Drug Tunnellers Get 9 Years In Us Prison


i wanna be cool too!
Oct 22, 2005
Reaction score
British Columbia

by Dan Ferguson,

The three Surrey men who dug a drug smuggling tunnel beneath the Canada-U.S. border have been sentenced to nine years in jail in the U.S.

Francis Devandra Raj, 30, Timothy Woo, 43, and Johnathan Valenzuela, 27, appeared before U.S. District Court Judge John Coughenou in Seattle Friday morning.

"This is not a good way to make money," Judge Coughenou said, after observing he had the impression Canadians tend to view marijuana-related crimes in a less serious light than Americans.

Their lawyers said the trio are hoping to serve their sentences in a Canadian jail.

The Surrey men were arrested by American authorities as they emerged from the tunnel on the U.S. side of the border in July 2005 carrying 200 pounds of B.C. bud.

The tunnel was dug by hand over eight months and stretched more than 350 feet underneath 0 Avenue from a Quonset hut on the Canadian side to a farmhouse in Lynden, Washington.

The tunnel ceiling and walls were braced with wood planks. It was also ventilated and wired for electric lights and a sump pump to remove water.

Users of the tunnel would be charged $500 a pound to ship pot, or ecstasy, into the U.S. and the tunnel operators said they could move 300 pounds ( 138 kg ) at a time.

Raj, Woo and Valenzuela apologized to the court, the U.S. and their families at the sentencing hearing.

Raj said the tunnel was not meant to be a "long-term thing."

Woo expressed regrets to the "the people of America" and his relatives, and Valenzuela said he was a drug addict who has benefited from his incarceration.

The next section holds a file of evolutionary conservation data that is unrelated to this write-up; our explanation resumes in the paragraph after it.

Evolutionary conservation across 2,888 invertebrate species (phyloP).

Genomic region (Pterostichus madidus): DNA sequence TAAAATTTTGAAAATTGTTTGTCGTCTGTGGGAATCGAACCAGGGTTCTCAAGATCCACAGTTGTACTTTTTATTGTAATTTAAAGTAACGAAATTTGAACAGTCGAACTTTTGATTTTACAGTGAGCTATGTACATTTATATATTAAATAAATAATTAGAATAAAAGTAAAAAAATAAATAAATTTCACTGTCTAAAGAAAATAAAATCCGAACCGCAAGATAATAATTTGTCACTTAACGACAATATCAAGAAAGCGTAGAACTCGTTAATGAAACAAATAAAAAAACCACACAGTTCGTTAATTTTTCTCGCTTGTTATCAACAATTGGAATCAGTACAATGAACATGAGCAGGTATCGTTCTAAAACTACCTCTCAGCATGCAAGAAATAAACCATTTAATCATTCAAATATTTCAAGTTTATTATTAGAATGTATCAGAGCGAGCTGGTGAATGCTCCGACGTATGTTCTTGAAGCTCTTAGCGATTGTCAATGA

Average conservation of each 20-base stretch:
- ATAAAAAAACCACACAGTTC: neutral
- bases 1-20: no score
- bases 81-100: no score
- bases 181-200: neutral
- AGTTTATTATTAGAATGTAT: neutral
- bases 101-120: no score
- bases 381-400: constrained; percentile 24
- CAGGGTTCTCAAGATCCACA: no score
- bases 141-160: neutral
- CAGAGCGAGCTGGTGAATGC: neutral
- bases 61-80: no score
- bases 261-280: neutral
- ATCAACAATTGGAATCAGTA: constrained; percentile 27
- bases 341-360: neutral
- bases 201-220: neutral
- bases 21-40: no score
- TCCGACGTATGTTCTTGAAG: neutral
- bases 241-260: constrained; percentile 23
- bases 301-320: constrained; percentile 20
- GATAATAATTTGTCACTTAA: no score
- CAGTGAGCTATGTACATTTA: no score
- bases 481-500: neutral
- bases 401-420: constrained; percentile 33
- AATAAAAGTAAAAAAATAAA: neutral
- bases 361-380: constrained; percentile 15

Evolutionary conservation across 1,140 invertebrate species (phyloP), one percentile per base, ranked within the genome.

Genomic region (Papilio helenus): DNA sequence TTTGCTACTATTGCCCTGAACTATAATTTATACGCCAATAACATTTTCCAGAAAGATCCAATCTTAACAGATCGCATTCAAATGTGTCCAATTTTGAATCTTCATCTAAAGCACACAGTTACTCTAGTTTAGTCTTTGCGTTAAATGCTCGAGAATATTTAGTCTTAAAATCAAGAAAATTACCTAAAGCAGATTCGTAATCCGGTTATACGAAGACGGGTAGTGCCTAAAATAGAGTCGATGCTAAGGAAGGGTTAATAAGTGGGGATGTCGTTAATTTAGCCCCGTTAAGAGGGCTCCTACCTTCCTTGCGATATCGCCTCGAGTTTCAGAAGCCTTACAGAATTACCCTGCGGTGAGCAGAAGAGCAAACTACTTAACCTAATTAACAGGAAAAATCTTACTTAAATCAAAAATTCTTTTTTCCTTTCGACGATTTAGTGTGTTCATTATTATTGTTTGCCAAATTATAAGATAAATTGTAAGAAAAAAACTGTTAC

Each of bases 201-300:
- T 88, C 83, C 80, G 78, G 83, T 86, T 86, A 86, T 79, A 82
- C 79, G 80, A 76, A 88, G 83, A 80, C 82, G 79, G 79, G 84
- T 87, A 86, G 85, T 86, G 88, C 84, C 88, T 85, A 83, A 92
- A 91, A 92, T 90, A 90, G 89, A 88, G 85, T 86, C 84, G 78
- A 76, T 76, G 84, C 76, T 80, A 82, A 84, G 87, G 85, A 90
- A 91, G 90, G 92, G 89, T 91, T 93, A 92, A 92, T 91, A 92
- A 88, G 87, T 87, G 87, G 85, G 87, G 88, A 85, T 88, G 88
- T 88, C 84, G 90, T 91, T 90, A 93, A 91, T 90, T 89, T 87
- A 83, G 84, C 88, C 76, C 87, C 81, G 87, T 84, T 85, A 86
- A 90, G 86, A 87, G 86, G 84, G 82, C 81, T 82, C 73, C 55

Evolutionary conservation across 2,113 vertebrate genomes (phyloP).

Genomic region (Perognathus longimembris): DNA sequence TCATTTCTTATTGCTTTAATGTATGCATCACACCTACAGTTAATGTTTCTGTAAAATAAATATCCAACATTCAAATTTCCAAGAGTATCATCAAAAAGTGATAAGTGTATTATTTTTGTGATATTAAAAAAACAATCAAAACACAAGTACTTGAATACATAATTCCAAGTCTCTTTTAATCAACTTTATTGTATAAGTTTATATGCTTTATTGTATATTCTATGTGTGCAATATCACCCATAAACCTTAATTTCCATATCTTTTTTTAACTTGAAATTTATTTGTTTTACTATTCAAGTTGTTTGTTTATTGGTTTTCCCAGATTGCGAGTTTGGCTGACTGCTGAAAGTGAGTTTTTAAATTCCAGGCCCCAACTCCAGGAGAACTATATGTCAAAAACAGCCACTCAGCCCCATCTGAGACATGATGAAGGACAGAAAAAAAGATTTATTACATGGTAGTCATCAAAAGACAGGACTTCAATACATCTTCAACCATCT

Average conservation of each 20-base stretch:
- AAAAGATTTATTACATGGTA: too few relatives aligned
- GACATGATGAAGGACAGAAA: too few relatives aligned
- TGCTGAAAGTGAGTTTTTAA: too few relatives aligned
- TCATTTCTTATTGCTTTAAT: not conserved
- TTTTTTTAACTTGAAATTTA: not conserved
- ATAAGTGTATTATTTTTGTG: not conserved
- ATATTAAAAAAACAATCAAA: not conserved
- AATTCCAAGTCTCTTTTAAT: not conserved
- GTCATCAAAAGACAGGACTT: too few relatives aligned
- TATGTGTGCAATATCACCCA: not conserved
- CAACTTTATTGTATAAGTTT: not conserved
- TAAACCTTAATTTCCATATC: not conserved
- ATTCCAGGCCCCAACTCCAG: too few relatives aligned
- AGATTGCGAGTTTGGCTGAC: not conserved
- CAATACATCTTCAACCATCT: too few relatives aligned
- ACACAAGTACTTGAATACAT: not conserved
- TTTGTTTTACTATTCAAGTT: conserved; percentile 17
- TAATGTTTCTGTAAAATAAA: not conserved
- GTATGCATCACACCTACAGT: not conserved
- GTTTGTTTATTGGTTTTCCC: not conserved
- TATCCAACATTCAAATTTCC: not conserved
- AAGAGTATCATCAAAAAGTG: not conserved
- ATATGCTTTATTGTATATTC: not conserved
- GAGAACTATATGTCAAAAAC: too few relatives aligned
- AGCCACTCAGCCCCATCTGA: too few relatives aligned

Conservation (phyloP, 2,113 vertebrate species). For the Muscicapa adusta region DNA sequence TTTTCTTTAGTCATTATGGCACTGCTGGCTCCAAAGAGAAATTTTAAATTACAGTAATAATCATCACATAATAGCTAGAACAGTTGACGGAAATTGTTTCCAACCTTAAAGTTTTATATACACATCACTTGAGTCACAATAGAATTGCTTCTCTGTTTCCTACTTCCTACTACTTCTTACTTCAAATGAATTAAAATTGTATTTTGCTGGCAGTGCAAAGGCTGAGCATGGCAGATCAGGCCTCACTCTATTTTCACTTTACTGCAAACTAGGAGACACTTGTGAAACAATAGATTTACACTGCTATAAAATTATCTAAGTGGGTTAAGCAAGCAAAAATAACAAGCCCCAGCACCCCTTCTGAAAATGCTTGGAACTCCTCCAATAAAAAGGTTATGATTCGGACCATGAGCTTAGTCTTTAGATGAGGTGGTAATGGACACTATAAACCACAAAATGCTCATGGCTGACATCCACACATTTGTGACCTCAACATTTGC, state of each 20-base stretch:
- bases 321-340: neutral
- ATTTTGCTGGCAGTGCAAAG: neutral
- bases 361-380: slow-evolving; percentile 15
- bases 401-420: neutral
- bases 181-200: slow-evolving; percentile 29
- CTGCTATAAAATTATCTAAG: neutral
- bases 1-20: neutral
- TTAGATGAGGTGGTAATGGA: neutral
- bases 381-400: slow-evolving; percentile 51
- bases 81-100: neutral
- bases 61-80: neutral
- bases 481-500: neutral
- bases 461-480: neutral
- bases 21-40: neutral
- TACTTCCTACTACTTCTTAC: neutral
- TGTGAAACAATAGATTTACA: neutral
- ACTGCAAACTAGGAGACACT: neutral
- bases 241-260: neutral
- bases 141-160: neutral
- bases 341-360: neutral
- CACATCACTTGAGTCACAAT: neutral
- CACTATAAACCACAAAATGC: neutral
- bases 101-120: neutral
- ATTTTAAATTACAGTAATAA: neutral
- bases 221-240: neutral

Investigators with the U.S. Drug Enforcement Administration ( DEA ) are still looking for the money behind the tunnel, because Raj, the owner of the Canadian property, did not appear to have the resources to fund the purchase and construction on his own.

Assistant United States District Attorney Jill Otake said rumours of the tunnel, the first of its kind under the B.C.-Washington State border, had created "something of an excitement" among Canadian drug dealers.

"The conspiracy isn't so much what they did as what they intended," Otake said, because the tunnel would have been used to funnel untold amounts of illegal drugs into the U.S.

It was revealed in court that the conspirators were considering "flipping" the tunnel once it was in operation by selling it to other criminals as a turnkey operation for several million dollars.

After the bust, Langley Township sealed the Canadian side of the tunnel with cement and foam at a cost of $35,000. The Township has since recovered those costs through the sale of the Aldergrove acreage, under federal proceeds of crime legislation.

Latest posts